Never stopping in the search for a little extra yield without extraordinary high risk I stumbled across an old friend ( a security I held previously for some amount of time) that may well be worth a minor position in a portfolio generally characterized by conservative holdings.
I have been looking at the 6.50% $25 Senior Notes of REIT Ready Capital (RC) which trades under ticker RCP. This issue was originally issued by Sutherland Asset Management which was the company’s previous name.
These senior notes have been callable since 4/29/2019 and offered a early call bonus of 1% (callable at 101% of $25) until 4/30/2020–after which it is callable under more normal terms – $25 plus accrued interest.
The baby bonds closed at $24.13 today (Wednesday) and have been trading perfectly flat at this level for over 1 month.
Now the interesting part of this baby bond is that it will reach maturity on 4/30/21–about 10 1/2 months from now. The bond goes ex-dividend (interest) next Monday 7/12 (for a 7/31 payment) which means that an investor could garner 4 interest payments prior to maturity and additionally if bought at $24.13 there will be a capital gain of 87 cents. This means a gain of 10.3% is possible if held to maturity in 10.5 months.
Now as you might expect with the potential 10.3% return you will be taking more risk than a security with potential for a 5% return–that is what this game is all about–risk/reward.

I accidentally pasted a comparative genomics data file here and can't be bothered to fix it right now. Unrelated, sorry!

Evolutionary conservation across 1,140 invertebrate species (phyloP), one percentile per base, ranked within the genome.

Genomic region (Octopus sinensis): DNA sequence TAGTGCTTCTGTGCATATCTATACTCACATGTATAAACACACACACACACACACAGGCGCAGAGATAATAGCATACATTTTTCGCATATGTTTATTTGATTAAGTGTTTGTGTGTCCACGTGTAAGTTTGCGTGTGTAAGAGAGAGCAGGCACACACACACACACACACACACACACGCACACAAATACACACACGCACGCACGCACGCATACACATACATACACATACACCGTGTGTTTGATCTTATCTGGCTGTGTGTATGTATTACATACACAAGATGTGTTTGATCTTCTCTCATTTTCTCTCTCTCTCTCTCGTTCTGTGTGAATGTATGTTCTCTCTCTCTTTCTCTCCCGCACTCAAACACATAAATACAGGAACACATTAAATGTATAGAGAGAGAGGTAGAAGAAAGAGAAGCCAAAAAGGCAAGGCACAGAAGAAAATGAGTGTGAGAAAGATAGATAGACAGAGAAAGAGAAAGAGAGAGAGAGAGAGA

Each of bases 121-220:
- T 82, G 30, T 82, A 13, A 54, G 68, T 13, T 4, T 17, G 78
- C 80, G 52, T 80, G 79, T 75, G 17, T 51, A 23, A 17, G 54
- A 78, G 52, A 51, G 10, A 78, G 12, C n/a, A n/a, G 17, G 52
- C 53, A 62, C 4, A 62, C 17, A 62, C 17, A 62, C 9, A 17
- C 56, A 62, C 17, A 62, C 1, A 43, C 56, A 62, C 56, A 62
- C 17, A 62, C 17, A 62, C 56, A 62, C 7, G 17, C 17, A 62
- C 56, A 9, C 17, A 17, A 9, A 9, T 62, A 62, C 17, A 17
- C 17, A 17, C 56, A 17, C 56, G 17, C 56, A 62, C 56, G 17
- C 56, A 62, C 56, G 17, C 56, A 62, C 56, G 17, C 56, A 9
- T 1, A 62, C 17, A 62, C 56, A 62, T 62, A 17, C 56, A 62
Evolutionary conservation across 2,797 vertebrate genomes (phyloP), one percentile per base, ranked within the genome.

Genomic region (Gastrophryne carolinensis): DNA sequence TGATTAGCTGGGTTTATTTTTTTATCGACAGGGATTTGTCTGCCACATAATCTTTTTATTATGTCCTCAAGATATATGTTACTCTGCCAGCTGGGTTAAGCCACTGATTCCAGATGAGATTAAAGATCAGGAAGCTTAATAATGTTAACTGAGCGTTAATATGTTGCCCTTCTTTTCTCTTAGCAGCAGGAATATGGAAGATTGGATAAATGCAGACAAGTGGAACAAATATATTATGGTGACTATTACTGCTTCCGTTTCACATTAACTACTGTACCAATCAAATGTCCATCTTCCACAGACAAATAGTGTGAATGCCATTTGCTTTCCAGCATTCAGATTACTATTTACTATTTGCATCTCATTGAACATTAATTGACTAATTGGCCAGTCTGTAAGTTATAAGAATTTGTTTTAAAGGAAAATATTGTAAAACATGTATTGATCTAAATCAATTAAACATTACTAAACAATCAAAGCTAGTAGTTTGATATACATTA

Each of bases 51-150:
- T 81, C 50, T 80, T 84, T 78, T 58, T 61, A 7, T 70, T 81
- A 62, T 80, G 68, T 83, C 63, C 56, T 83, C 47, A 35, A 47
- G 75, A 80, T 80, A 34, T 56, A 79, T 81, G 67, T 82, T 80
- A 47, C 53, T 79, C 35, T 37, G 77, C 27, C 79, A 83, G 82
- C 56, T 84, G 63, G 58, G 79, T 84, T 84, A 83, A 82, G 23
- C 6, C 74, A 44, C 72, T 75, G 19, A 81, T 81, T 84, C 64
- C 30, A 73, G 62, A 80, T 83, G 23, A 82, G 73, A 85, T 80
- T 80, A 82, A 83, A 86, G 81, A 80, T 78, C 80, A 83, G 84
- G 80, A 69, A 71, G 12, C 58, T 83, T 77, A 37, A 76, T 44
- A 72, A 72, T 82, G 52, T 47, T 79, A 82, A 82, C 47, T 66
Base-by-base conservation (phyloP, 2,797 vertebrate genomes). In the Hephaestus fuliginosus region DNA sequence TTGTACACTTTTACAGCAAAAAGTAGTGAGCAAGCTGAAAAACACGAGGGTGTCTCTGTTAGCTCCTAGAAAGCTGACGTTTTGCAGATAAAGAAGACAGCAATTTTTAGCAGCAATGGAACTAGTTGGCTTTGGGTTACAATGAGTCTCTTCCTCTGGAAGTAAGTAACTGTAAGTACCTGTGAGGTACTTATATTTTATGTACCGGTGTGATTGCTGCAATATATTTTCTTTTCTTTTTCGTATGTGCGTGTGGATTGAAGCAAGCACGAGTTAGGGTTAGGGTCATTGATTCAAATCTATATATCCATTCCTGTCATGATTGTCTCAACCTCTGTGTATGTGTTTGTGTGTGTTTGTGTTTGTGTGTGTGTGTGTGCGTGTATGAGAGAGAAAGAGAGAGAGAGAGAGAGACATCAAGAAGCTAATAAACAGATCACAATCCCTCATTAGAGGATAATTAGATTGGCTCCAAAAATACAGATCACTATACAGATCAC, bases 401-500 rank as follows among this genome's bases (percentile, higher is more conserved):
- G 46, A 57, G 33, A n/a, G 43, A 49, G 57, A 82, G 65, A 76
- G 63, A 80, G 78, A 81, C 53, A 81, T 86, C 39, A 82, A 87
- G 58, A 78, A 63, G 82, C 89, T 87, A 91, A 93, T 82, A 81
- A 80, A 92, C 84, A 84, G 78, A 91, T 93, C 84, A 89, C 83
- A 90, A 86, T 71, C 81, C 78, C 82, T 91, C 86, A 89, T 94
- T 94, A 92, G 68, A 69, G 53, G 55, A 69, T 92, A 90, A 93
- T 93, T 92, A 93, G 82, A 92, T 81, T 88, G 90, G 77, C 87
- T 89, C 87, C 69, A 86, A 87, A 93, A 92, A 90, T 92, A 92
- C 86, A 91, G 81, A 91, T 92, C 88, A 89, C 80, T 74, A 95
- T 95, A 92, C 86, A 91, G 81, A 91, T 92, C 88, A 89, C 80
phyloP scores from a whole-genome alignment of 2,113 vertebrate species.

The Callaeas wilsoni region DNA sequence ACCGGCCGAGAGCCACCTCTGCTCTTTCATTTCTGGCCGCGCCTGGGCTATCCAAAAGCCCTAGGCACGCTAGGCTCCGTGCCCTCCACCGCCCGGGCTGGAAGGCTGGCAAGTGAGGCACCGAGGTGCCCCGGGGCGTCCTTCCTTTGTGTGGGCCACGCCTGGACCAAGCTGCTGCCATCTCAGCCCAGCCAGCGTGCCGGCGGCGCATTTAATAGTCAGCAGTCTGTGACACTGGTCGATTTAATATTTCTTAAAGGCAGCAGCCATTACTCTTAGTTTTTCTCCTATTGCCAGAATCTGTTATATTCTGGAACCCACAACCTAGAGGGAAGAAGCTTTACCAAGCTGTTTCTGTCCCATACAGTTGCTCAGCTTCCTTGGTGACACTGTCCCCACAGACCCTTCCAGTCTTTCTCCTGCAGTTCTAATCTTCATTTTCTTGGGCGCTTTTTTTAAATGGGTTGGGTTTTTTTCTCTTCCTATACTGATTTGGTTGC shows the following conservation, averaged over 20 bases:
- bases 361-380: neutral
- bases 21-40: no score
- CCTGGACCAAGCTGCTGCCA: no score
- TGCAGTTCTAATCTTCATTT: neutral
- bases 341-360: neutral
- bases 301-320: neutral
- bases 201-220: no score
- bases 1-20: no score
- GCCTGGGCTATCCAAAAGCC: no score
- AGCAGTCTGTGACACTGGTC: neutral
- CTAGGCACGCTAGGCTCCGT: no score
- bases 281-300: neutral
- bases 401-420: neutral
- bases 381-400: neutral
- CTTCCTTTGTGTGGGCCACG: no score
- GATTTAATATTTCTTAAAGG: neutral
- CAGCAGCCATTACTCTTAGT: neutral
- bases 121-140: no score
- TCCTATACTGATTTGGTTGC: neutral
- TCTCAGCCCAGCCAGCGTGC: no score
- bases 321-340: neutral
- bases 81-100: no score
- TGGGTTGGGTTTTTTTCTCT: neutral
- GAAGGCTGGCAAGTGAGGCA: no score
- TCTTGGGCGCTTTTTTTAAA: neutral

Ready Capital is a mREIT and the lions share of the loans they make are in the small and medium sized commercial marketplace–honestly in the current environment this is a ‘dicey’ part of the market. RC is a company of $5.3 billion in assets with shareholder equity of $775 million. The company announced a loss of $50.4 million on the most recent quarterly earnings compared to profit of $29.4 million a year ago. It would not surprise me a bit if the company reported substantial losses for the next 2-3 (or more) quarters as the commercial end of the mortgage will be very messy as this recession unfolds.
The company recently cut their common dividend from 40 cents/share to 25 cents/share and may well cut again–or even suspend it.
We can’t recommend this security since every single reader has different needs–different risk tolerances–but I personally will get at least a starter position with consideration to adding in the future as economic conditions unfold.
For those wanting a position in these shares make sure to go through the SEC 10-Q below which provides data not only on the companies financials, but gives explanations about which segments of the marketplace the company operates in.